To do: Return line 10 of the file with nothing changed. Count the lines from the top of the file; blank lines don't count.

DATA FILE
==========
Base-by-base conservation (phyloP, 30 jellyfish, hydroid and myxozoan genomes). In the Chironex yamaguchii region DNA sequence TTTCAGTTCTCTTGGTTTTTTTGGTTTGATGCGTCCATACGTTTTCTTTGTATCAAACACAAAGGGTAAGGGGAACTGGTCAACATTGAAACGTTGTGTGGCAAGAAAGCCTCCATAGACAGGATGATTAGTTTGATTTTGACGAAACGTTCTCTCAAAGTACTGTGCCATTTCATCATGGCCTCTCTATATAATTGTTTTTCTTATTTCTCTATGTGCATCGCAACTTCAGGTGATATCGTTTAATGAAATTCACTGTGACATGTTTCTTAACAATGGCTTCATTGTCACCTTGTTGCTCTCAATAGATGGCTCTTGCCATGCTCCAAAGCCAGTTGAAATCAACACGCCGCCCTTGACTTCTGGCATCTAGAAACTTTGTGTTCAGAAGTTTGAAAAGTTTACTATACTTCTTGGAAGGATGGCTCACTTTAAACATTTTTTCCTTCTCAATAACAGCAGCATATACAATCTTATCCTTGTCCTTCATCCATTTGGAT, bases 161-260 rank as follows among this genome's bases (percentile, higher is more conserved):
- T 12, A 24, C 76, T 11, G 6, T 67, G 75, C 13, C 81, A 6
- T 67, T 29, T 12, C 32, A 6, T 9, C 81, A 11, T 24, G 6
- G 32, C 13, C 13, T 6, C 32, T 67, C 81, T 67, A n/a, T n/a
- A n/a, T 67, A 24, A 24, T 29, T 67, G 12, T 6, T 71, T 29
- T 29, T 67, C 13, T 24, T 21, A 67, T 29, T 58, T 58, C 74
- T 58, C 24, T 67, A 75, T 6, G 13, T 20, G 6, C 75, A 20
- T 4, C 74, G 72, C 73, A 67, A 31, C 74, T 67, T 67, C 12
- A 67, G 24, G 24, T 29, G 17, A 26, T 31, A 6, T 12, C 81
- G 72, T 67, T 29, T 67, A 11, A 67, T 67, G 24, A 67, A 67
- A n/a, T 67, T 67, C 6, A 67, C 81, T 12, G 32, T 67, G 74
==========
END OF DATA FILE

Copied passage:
- G 72, T 67, T 29, T 67, A 11, A 67, T 67, G 24, A 67, A 67